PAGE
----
M&S profits dented by higher costs


Marks & Spencer revealed a hit to profits today after it opted not to pass on the full extent of rising costs to cash-strapped shoppers.

The high street bellwether reported a surplus of £320.5 million for the six months to October 1, a drop of 8% on a year earlier and the company's first reduction in profits for two years.

Chief executive Marc Bolland said the company had taken "decisive action" by offering promotions and better value to shoppers at a time when households finances were being squeezed.

The strategy came despite the company facing higher commodity costs, particularly in clothing.

Mr Bolland added that he remained cautious about the outlook but said the chain was "well set up" for the Christmas period.

Shares in M&S opened 4% higher after the results met forecasts in the City and the company said the second half of its financial year was going as expected.

The chain, which operates from 700 stores, has been hit by the huge number of promotions on offer at both its supermarket and fashion rivals, which has seen its profit margins squeezed as it tries to compete.

It started its summer sale two weeks early this year, in line with the rest of the high street, as retailers slashed prices to tempt shoppers.

The hot weather in September and October also hampered an already depressed clothing market by causing shoppers to postpone buying autumn and winter ranges.

General merchandise sales, including clothing and homewares, were down 1.3% on a like-for-like basis in the half year, but M&S hailed its strong performance in food after the launch of 900 new lines and the roll-out of more promotional offers helped like-for-like sales in the division rise 2.1%.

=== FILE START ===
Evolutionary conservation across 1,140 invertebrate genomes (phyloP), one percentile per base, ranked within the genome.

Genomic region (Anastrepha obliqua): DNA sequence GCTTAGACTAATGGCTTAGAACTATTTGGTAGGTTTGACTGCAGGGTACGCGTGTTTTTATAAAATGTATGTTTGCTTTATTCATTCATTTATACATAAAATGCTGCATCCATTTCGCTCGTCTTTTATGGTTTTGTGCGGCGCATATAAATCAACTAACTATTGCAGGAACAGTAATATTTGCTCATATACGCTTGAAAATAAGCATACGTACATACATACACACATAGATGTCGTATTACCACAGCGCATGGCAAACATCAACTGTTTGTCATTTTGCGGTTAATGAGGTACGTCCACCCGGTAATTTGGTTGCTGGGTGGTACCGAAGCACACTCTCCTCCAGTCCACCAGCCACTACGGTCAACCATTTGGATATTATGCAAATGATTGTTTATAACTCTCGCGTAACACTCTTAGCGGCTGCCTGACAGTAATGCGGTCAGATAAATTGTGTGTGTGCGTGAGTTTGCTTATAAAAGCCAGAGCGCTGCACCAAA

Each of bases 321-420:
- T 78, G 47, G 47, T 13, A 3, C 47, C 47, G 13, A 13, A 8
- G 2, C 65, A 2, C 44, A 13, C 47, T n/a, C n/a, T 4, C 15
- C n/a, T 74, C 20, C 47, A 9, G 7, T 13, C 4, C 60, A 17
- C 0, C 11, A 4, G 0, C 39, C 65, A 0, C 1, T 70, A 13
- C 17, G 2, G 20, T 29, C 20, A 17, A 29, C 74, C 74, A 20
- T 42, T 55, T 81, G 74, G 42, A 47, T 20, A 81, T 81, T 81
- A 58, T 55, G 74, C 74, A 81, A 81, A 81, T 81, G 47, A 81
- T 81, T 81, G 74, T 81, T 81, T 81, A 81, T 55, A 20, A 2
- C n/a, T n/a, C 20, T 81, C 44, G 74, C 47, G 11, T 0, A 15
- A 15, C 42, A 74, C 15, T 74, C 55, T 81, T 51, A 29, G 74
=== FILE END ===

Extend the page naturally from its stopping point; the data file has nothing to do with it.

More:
M&S recently announced a £600 million revamp that it hopes will make its outlets easier to shop in and boost sales of its own brands.

The stores will include "shops within shops" for each of its brands, such as Per Una, Limited Collection and Autograph, with each benefiting from their own distinctive backdrops. It comes after shoppers complained the stores were difficult to shop in.

Mr Bolland is also planning to turn the store's labels into "proper brands".

M&S shares have fallen 18% over the last six months, against an 8% dip for the wider FTSE 100 Index.

Richard Hunter, head of equities at Hargreaves Lansdown Stockbrokers, said: "With much of the retail pain already priced in, today's numbers have come as a welcome relief to M&S investors."